Transcribing the genetic code from DNA to mRNA
The genetic code is held in the order of bases along the DNA molecule. Sections of DNA called cistrons(commonly referred to as genes)contain the information needed to make a particular polypeptide. However, DNA does not carry out polypeptide synthesis directly. When the DNA in а cistron is activated, the information is transferred to a molecule of ribonucleic acid (RNA) called messenger RNA (mRNA),which acts as a template for the synthesis of the polypeptide.
The central dogma of biology
The relationship between DNA, mRNA, and polypeptides in a eukaryotic I cell is often called the central dogmaof biology.
§ mRNA is made on a DNA template in the nucleus, in a process called 1 transcription.
§ The mRNA then moves into the cytoplasm, where it combines with ribosomes to direct protein synthesis by a process called translation.
§ When the information in a cistron is used to make a functional polypeptide chain by transcription and translation, gene expressionis said to have taken place.
MRNA is made from the DNA template
mRNA is a large polynucleotide polymer, chemically similar to DNA but differing in that:
§ mRNA consists of only one chain of nucleotides, not two
§ mRNA contains the sugar ribose instead of deoxyribose
§ mRNA contains the base uracil instead of thymine.
During transcription, DNA acts as a template for making mRNA by complementary base pairing. Thus a particular short sequence of DNA may be transcribed as follows:
DNA base sequence: TAGGCTTGATCG
mRNA base sequence: AUCCGAACUAGC
The triplet code: frame-shift experiments
Twenty amino acids make all the proteins in living organisms.
§ If a code consisted of one base for one amino acid, only four combinations would be provided (there are four bases).
§ If two bases coded for one amino acid there would be 16 (42) possible combinations.
§ A three-base (triplet)code provides 64 (43) possible combinations, more than enough for all 20 amino acids.
Francis Crick and his co-workers confirmed that the genetic code is a triplet code.Using enzymes, they added or deleted nucleotide bases in the DNA of a
virus that infects bacteria. They found that when one or two bases were added or deleted, the viruses were unable to infect the bacteria. But when three bases were added or deleted, the virus was able to infect the bacteria. They concluded that adding or removing one or two bases caused a frame shiftwhich inactivated the gene. However, adding or removing three bases only partially affected the gene. Thus the sequence of bases shown above would contain the following sequences of DNA base triplets and mRNA codons:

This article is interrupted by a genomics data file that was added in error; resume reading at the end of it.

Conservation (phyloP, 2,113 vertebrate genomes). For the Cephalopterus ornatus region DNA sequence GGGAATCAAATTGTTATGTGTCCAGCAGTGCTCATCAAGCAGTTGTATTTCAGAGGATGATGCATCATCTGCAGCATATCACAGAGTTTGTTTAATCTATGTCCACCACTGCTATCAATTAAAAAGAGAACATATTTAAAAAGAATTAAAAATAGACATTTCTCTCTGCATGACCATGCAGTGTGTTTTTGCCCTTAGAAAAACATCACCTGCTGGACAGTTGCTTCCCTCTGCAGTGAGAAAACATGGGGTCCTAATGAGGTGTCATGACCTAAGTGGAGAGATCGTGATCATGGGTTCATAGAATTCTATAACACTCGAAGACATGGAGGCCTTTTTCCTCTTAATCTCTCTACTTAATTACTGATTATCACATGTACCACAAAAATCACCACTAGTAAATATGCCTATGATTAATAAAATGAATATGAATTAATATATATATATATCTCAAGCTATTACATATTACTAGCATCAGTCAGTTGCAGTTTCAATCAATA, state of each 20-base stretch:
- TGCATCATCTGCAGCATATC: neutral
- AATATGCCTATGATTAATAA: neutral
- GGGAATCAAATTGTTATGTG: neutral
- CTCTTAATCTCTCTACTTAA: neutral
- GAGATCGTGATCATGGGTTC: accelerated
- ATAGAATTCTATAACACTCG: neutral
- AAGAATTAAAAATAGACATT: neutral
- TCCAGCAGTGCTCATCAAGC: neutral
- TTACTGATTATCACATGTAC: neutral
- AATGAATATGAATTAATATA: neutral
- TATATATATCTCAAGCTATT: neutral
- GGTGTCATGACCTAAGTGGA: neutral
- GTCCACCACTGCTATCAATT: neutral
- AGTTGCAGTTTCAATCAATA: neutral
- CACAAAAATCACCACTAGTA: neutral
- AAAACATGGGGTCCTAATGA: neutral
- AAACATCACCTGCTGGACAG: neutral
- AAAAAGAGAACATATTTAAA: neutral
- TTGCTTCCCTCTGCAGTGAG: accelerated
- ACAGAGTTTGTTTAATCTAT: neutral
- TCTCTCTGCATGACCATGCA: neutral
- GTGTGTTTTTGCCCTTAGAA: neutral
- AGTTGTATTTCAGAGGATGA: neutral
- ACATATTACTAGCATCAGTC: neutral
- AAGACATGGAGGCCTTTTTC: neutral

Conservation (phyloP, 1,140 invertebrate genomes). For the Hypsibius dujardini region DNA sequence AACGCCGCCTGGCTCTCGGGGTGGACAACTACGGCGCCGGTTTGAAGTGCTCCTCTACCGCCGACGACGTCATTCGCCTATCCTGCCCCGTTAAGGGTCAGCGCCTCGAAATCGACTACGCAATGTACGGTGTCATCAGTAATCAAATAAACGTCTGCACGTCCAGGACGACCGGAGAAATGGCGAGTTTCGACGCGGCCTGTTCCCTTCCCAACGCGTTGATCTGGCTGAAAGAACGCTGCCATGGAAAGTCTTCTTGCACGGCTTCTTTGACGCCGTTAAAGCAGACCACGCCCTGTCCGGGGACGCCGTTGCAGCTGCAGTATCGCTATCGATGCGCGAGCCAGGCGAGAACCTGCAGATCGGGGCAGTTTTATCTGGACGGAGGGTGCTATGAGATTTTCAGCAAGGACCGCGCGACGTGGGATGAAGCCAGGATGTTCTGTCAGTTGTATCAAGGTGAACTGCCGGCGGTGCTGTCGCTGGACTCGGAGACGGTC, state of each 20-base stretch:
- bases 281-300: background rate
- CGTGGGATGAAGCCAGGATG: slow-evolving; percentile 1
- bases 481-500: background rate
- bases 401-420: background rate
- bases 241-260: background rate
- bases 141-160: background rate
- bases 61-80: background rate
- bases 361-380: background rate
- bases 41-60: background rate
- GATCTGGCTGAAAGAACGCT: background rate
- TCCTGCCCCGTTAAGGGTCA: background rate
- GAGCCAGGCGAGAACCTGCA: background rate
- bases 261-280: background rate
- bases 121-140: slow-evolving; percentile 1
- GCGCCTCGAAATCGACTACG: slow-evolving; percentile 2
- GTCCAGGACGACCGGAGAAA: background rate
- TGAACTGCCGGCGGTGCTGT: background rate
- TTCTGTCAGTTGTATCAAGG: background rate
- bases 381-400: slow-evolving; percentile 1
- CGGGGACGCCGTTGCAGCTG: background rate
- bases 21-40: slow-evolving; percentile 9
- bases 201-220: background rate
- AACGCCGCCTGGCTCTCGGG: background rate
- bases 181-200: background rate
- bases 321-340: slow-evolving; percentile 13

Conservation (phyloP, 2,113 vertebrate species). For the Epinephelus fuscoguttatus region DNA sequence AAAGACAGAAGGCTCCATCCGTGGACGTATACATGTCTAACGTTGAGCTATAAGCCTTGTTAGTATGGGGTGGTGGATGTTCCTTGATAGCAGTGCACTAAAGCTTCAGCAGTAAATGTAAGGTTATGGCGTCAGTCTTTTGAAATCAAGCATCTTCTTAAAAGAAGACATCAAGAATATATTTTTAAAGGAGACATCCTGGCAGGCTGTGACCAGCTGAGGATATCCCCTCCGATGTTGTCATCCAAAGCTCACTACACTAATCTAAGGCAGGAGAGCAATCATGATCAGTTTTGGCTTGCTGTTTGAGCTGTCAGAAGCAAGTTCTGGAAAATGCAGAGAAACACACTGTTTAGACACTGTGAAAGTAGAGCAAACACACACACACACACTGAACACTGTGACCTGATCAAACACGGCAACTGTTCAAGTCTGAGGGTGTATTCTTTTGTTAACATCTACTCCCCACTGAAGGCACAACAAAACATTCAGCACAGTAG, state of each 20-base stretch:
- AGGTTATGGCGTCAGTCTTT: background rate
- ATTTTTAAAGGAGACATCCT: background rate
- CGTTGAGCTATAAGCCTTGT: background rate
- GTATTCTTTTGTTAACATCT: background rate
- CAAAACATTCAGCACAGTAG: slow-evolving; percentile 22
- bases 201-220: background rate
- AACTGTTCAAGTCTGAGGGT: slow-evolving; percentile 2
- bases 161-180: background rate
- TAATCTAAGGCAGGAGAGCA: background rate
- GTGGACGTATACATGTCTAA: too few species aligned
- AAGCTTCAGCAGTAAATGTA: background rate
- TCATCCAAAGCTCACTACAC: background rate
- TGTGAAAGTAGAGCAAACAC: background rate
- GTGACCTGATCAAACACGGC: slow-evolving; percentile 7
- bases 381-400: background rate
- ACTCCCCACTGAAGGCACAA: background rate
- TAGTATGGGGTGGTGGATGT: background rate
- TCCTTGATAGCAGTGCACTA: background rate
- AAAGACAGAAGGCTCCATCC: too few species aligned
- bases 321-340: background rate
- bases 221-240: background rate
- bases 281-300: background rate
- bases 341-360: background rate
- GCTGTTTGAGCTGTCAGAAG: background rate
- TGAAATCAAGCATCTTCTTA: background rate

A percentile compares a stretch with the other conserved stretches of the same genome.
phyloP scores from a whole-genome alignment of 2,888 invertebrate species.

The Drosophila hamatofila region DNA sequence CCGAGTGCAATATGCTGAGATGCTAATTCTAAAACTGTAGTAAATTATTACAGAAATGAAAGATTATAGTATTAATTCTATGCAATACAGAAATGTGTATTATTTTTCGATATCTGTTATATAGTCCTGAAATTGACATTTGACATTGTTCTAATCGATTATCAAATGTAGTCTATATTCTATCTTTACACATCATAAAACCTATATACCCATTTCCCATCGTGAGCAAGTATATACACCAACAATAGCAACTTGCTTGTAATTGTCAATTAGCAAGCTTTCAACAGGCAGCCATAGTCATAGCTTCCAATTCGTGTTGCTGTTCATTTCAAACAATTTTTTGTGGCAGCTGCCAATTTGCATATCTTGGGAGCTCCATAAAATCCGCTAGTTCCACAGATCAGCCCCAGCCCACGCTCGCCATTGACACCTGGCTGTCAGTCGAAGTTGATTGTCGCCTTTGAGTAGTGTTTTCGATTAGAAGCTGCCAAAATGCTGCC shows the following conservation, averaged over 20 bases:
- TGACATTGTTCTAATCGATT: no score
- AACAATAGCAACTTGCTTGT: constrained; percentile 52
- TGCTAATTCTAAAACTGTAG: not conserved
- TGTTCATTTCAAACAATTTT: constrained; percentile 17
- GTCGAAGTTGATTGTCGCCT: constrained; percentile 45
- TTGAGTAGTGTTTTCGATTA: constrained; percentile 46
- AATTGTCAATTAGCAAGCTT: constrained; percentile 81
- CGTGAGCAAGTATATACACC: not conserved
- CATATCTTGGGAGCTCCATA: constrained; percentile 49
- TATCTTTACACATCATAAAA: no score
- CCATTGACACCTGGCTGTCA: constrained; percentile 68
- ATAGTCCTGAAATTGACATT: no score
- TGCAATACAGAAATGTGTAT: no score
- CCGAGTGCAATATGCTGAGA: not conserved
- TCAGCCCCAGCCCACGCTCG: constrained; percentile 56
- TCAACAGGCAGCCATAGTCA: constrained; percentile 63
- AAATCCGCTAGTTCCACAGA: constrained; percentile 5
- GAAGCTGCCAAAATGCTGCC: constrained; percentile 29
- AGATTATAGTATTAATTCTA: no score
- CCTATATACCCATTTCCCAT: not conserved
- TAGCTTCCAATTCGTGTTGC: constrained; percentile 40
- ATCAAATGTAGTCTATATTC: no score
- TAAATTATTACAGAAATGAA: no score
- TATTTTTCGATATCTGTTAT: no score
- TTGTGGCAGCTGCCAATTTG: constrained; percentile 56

DNA base triplet sequence: TAG GCT TGA TCG
mRNA codon sequence: AUC CGA ACU AGC
If one base (for example, guanine) is added to the DNA the frame shifts and the sequence of triplets and codons is changed:
DNA base triplet sequence: GTA GGT TTG АТС G
mRNA codon sequence: CAU CCG AAC UAG С
The results of the frame-shift experiments also showed that the code is non-overlapping:
§ Each triplet in DNA specifies one amino acid.
§ Each base is part of only one triplet, and is therefore involved in specifying only one amino acid.
A non-overlapping code requires a longer sequence of bases than an overlapping code (see box): however, replacing one base for another has a small or no effect.
Cracking the genetic code
To crack the genetic code, scientists had to work out which of the 64 codons determined each amino acid. To do this, they made mRNA molecules with a known sequence of bases. This mRNA was added to a cell-free system that contained isolated ribosomes, radioactively labelled amino acids, and all the enzymes needed for polypeptide synthesis. The polypeptides that were synthesised were then analysed to determine their amino acid sequence.
The first synthetic mRNA molecule made was a chain of uracil bases and was called poly-U. The polypeptide chain synthesised from it contained only phenylalanine. It was therefore concluded that the codon UUU codes for phenylalanine.
The complete genetic code was confusionfinally deciphered in 1966.
1. What is the “central dogma” of biology?
2. What is the name given to the result of adding one or two nucleotide bases to a DNA sequence?
3. Describe the relationship between DNA, messenger RNA, and proteins.
4. Explain how frame-shift experiments support the triplet code hypothesis.
5. Discuss the main features of the genetic code.
6. Divide the text into an introduction, principal part and conclusion.
7. Express the main idea of each part.